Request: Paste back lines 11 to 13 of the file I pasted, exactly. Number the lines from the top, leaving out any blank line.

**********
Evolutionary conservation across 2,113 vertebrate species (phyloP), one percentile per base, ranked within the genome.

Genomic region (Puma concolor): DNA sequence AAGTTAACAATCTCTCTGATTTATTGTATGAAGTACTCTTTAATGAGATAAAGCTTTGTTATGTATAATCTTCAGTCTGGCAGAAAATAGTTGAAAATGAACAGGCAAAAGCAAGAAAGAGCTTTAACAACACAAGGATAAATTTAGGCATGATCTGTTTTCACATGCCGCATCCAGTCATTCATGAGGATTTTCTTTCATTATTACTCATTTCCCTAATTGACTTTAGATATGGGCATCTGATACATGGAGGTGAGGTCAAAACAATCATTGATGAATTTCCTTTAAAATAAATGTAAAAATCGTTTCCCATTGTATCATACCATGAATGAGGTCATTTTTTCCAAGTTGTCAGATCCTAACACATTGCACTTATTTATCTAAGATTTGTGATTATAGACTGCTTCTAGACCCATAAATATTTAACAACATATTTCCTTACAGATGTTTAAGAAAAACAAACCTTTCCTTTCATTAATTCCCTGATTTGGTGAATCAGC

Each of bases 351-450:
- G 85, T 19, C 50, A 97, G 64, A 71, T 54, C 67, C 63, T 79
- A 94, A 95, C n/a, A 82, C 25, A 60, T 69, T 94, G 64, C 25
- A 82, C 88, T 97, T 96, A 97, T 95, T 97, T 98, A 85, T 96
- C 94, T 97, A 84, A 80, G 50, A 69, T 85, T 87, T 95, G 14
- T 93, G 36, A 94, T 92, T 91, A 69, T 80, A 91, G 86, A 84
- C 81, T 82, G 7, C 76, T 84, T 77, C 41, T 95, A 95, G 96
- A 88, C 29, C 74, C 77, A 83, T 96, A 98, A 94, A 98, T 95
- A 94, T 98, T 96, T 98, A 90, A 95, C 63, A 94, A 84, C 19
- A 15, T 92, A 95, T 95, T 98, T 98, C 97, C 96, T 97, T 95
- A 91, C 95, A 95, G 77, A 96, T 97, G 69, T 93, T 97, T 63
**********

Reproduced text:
- A 94, T 98, T 96, T 98, A 90, A 95, C 63, A 94, A 84, C 19
- A 15, T 92, A 95, T 95, T 98, T 98, C 97, C 96, T 97, T 95
- A 91, C 95, A 95, G 77, A 96, T 97, G 69, T 93, T 97, T 63